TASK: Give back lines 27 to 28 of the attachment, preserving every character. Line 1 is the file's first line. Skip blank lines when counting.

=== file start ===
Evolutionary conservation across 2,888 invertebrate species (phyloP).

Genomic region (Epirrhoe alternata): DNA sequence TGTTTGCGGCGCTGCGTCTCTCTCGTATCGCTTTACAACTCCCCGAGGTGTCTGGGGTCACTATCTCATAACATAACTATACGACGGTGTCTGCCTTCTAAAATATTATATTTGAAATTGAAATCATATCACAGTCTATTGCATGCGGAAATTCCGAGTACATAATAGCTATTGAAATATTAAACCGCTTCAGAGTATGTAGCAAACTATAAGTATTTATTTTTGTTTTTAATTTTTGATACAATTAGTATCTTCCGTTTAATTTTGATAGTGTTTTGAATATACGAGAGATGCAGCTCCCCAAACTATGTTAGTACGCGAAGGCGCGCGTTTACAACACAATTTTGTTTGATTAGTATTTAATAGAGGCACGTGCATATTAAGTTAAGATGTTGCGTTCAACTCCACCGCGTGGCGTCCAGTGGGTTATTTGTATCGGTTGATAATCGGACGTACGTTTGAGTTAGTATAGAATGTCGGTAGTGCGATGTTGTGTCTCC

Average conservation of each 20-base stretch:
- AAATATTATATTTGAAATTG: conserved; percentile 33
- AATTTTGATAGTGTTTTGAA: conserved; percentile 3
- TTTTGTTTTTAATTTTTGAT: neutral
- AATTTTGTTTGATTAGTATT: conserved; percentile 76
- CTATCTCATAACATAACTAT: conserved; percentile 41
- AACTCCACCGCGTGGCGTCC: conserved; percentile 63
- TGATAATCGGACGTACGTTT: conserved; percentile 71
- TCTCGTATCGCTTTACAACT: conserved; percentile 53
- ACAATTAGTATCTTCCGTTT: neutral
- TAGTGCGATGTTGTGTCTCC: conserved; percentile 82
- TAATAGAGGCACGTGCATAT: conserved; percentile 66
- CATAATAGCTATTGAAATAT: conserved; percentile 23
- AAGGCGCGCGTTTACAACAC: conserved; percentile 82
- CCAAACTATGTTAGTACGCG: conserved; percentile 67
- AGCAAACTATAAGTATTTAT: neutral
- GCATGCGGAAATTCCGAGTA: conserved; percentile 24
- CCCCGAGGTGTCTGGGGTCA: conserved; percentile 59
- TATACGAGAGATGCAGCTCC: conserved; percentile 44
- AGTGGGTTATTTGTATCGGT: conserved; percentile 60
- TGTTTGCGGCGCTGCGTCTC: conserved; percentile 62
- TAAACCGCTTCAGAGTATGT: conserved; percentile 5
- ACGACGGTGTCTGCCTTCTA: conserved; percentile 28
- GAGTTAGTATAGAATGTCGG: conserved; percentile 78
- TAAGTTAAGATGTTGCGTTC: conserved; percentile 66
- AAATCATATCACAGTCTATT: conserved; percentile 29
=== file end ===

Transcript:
- TAAGTTAAGATGTTGCGTTC: conserved; percentile 66
- AAATCATATCACAGTCTATT: conserved; percentile 29